4 Essential Habits for Intentional Creativepreneurs
Every night after dinner, I immediately look around for something sweet. I'm sure there's some sort of food-science chemistry magic behind my nightly dessert craving, but I think a lot of it can be chalked up to plain old habit. I've always eaten dessert after dinner. Therefore, I finish dinner and I want something sweet---even if I'm not really hungry. Habits are powerful things. Nine times out of ten I will find something sweet to munch on, even if our house is empty of anything resembling real dessert. (I know I'm not the only one who's eaten chocolate chips right out of the bag.)
The real problem with habits is that most of us develop them accidentally.
Swinging by Starbucks before work feels like a fun treat, so you make it part of your routine more often . . . and before you know it, you're spending $35/week on frappuccinos you suddenly can't live without. You don't want to miss an important message from a client, so you decide to check your email every hour . . . but that hourly email check quickly turns into automatically popping into your inbox anytime you have a second to spare.
Your habits can run your life if you're not careful. But if you carefully craft intentional habits, your business and creative life can see a huge boost. Take control over your habits by intentionally adding some of these to your regular routine.
4 Essential Habits for Intentional Creatives
1. Track your accounting.
I can't tell you how much of a mess your business accounting will become if you don't get in the habit of regularly tracking income and expenses. I used to wait until the end of each month to tally everything up and make sure the numbers looked right, but by then it was already a nightmare. (And don't even think about waiting until tax time to get your accounting ducks in a row!) Most creatives dislike dealing with numbers, but the process will be nearly painless if you keep on top of it.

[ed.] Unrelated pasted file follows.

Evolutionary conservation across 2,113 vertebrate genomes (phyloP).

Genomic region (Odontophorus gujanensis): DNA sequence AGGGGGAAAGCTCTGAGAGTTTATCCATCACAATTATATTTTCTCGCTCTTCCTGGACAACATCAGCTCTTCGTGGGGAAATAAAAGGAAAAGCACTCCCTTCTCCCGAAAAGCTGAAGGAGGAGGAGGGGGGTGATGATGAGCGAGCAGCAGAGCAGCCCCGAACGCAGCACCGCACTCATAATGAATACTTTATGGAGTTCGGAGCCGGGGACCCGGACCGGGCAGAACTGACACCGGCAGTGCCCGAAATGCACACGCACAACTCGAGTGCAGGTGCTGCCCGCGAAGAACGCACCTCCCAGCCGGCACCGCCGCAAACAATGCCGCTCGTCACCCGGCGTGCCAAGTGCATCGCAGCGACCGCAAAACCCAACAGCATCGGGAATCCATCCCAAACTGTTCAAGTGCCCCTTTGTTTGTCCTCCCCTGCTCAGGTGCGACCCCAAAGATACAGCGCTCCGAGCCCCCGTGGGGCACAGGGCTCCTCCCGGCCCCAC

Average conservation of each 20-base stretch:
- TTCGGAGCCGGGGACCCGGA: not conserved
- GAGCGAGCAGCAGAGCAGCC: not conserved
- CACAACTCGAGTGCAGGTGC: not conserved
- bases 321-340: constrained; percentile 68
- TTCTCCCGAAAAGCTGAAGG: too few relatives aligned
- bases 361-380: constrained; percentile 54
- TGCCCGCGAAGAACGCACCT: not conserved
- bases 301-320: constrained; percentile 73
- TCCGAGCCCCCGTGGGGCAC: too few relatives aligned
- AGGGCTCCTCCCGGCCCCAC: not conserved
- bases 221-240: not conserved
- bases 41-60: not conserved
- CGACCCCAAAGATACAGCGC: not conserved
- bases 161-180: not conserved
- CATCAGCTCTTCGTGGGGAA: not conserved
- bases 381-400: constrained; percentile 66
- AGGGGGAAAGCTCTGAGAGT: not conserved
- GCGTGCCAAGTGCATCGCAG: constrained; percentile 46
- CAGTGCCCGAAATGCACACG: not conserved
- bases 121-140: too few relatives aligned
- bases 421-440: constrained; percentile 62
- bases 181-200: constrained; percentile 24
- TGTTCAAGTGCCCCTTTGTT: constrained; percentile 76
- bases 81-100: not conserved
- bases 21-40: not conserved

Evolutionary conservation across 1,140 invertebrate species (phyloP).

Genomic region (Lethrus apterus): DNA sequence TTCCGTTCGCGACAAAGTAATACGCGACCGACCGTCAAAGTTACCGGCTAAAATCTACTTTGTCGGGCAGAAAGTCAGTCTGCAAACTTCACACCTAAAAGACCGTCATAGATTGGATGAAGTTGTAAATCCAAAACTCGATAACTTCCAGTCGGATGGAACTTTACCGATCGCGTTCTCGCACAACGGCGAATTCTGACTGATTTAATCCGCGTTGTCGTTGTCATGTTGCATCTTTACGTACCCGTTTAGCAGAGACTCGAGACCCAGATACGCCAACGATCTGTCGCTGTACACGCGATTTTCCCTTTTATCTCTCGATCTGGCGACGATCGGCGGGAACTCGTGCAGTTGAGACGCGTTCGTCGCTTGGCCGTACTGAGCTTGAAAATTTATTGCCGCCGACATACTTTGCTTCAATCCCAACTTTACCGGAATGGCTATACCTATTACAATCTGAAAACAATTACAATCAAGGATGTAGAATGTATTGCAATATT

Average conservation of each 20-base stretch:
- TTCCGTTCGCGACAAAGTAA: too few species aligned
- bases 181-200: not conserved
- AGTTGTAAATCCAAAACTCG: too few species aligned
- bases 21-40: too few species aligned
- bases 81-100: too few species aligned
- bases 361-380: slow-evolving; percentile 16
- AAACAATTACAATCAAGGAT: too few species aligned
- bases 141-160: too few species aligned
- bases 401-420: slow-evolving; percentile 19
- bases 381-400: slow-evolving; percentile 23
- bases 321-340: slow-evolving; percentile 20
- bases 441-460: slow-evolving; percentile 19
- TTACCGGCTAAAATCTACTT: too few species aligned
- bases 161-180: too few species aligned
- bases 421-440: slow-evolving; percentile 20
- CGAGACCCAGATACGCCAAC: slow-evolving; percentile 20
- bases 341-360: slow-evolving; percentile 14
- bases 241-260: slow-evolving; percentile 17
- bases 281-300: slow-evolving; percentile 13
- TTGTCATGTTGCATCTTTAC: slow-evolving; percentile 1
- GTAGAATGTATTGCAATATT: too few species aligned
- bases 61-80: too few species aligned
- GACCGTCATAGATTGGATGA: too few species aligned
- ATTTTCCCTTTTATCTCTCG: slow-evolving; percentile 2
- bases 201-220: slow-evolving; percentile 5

Here's how I've worked accounting tasks into my schedule:
- Organize and file receipts. (Doing this every day gets receipts out of my inbox/wallet before I have time to lose them! For me, this means either taking a photo or forwarding an email receipt to my accounting software for approval later.)
- Invoice one-off projects as needed.
- Deposit physical checks at the bank.
- Record all income and expenses for the week in my accounting software. (I love Wave---and it's free!)
- Record all income and expenses in my business checkbook register.
- Approve all receipts in Wave and make sure they're attached to the proper expense for easy reference.
- Follow up on overdue invoices.
- Transfer money to my business savings account in anticipation of quarterly taxes (plus a little extra, just in case).
- Balance my business checking account.
- Invoice regular retainer clients.
2. Set aside dedicated admin time.
If you're looking at the list of accounting tasks thinking you'd never have time to do all that on a regular basis, you're missing out on the magic of admin time. Many creative business owners fall into the bad habit of spending all their time on client work. Then they're frustrated that they need to use their nights and weekends to take care of the admin tasks that keep their business growing and running smoothly.
Having a dedicated time specifically for admin duties fixes this problem. Before you say you don't have time for admin time in your work schedule, remember that this is about forming habits. It doesn't have to be a whole day! Start by creating a list of tasks you currently don't have time for during regular work hours. It might include things like accounting, invoicing, brainstorming future business projects, working on your blog or performing website maintenance, setting up automated systems for your business, researching new tools, actually taking action on that e-course you bought last month, etc.